by Sandra Gulland
Page Count: 400
Release Date: April 7, 2009
Format: Trade Paperback
How got: personal library; bought @ Hastings
First attention getter: synopsis
The author of the internationally acclaimed Josephine Bonaparte trilogy returns with another irresistible historical novel, this one based on the life of Louise de la Vallière, who, against all odds, became one of the most mysterious consorts of France's Louis XIV, the charismatic Sun King.
Set against the magnificent decadence of the seventeenth-century French court, Mistress of the Sun begins when an eccentric young Louise falls in love with a wild white stallion and uses ancient magic to tame him. This one desperate action of her youth shadows her throughout her life, changing it in ways she could never imagine.
Unmarriageable, and too poor to join a convent, Louise enters the court of the Sun King, where the king is captivated by her. As their love unfolds, Louise bears Louis four children, is made a duchess, and reigns unrivaled as his official mistress until dangerous intrigue threatens her position at court and in Louis's heart.
A riveting love story with a captivating mystery at its heart,Mistress of the Sun illuminates both the power of true and perfect love and the rash actions we take to capture and tame it.
Star Rating - 4
I’m starting to love works set in 1600s France and Spain; it’s an era of such change, passion, war, and splendor. Whether it’s Charle’s II of England, Oliver Cromwell, or Louis XIV of France, I don’t read nearly enough in this time frame. So I was glad to find this volume hidden on my shelves for my TBR mountain range challenge this year. I’ve been meaning to read it for a few years, but as is often the case, I just never got around to it.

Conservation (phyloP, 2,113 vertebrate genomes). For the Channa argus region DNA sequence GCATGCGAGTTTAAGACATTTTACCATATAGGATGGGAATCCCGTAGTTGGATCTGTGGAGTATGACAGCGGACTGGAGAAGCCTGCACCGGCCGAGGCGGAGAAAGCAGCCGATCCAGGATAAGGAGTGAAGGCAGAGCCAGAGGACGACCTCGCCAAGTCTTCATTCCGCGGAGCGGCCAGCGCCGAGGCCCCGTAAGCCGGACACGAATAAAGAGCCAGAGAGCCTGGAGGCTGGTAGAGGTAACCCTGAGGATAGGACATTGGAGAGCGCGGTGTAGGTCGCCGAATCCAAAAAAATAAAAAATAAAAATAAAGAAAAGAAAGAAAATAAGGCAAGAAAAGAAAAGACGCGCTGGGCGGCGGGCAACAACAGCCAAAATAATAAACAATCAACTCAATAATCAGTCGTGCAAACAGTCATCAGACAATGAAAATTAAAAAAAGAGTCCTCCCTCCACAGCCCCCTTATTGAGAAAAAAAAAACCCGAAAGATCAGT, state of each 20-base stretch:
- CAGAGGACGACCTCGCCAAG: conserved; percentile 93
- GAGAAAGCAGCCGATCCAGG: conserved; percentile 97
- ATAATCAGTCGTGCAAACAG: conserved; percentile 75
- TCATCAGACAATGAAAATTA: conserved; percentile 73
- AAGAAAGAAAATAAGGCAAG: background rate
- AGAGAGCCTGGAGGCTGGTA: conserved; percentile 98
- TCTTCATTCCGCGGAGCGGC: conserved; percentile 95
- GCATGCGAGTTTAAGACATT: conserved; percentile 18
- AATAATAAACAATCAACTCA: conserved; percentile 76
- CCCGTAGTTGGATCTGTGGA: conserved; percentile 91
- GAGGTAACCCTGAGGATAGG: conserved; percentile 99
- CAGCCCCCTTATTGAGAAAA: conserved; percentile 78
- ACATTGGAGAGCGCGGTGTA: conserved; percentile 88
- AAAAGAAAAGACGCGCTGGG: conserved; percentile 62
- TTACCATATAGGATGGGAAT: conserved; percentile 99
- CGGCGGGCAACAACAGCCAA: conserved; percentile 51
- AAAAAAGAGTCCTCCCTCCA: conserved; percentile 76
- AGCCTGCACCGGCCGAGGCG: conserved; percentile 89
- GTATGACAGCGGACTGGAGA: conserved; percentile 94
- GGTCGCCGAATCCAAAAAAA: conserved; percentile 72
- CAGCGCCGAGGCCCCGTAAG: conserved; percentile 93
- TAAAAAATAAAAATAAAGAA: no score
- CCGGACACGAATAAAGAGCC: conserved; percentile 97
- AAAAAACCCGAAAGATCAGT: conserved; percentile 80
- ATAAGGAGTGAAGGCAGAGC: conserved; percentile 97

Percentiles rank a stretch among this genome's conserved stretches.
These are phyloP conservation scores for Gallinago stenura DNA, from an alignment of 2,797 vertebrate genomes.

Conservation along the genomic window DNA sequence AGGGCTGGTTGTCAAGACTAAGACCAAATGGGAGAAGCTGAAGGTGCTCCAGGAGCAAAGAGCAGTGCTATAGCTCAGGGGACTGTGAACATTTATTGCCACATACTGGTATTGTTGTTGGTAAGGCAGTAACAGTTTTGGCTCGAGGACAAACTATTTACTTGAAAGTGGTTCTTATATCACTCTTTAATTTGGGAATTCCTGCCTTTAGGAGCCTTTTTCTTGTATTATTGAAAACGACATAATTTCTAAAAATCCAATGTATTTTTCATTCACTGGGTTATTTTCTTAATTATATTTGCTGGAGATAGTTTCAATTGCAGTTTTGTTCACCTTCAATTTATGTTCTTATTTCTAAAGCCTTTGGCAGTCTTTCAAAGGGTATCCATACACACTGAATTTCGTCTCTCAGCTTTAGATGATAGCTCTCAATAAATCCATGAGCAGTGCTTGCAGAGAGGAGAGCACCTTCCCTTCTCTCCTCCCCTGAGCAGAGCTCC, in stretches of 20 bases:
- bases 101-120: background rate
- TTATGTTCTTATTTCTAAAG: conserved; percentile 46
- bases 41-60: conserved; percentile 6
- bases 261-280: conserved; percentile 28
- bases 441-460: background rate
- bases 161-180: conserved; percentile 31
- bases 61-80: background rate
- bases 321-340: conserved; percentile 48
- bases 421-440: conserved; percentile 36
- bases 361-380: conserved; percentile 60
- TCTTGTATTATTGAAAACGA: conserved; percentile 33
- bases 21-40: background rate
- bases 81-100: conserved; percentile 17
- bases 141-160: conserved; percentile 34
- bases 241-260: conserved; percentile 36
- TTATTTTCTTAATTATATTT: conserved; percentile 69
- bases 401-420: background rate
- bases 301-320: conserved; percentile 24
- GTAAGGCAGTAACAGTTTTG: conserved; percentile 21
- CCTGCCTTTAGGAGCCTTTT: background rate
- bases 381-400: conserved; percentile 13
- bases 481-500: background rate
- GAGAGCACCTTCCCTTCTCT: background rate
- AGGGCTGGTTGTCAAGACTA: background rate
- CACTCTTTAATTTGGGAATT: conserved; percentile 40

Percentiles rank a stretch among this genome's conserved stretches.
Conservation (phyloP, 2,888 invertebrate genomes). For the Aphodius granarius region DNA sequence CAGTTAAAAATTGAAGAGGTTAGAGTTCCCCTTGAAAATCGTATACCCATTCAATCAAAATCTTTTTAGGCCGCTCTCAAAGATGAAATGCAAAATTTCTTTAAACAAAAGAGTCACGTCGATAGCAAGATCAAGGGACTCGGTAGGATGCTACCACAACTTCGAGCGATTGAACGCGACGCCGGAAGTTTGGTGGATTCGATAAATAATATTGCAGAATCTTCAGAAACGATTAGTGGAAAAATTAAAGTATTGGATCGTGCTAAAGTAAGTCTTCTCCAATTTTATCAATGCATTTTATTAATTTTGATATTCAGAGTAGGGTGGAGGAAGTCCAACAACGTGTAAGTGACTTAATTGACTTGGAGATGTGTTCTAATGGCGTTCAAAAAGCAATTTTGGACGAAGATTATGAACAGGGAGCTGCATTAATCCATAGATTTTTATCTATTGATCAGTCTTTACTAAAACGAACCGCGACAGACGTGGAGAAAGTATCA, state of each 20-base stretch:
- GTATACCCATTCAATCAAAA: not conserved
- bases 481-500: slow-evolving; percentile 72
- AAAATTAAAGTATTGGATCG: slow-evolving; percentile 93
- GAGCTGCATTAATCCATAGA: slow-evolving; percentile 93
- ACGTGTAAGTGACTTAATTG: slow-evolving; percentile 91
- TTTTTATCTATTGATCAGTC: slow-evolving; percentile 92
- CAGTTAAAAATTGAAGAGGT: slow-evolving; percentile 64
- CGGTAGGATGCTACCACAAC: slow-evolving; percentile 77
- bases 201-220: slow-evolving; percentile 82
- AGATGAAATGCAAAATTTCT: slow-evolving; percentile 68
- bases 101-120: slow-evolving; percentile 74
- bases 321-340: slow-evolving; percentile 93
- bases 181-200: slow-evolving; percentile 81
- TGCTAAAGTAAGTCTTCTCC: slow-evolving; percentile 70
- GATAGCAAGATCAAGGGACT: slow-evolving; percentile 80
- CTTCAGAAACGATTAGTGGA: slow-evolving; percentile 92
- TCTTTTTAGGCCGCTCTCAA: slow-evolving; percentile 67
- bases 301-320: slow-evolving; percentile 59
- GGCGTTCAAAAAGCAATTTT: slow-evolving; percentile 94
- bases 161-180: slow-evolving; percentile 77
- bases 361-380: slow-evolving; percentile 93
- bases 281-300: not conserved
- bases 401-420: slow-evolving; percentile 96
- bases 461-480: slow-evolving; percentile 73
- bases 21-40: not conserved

I’ve read one other work by this author before through a GoodReads giveaway and enjoyed its attention to setting and description. This work pleases on that front as well. In fact, I think this work is a step up. The incredible, glittering world of early Louis XIV France makes for an astounding setting. Parties, theatrical productions, balls, gowns, ballets, and bucolic chateaus all make for lovely scenes for our drama. The author makes the reader live everything.
The main character was the only real downfall this book had; unfortunately, since the story is mainly told through her, it’s a fairly large downfall. I liked Louise well enough. She’s certainly brave to go against all her childhood teachings to become a mistress to a King. She also endures some harsh events like miscarriages, deaths of her children, and poisoning with grace and character.
Yet, I also found her to be a bit of a doormat. She never stands up for herself, against the King, his other mistresses, or anyone else for that matter. She pretty much nods, shrugs, and goes along with anyone else’s plan for her rather than her own wishes. Maybe this is true to form to the real historical figure; but in the format of a historical fiction, it doesn’t work so well.
I liked the secondary characters far more, especially Louis. I loved how the author humanized him. He wasn’t just the Sun King, divine ruler of the great nation of France. He was a passionate man who loved fiercely, hated weakness in himself and others, adored his children, and tried to rule as best he could. It’s amazing he kept any of his humanity at all in such an environment as absolute power; the old saying about such holds much truth.
Despite a main character that leaves much to be desired, this book still holds strong with a fantastic setting and story as well as secondary characters that shine. It inspired me even more to want to read more from this timeframe. I’m glad I picked it up for this challenge; now it won’t be staring me in the face anymore. Highly recommended for lovers of lush historical fiction!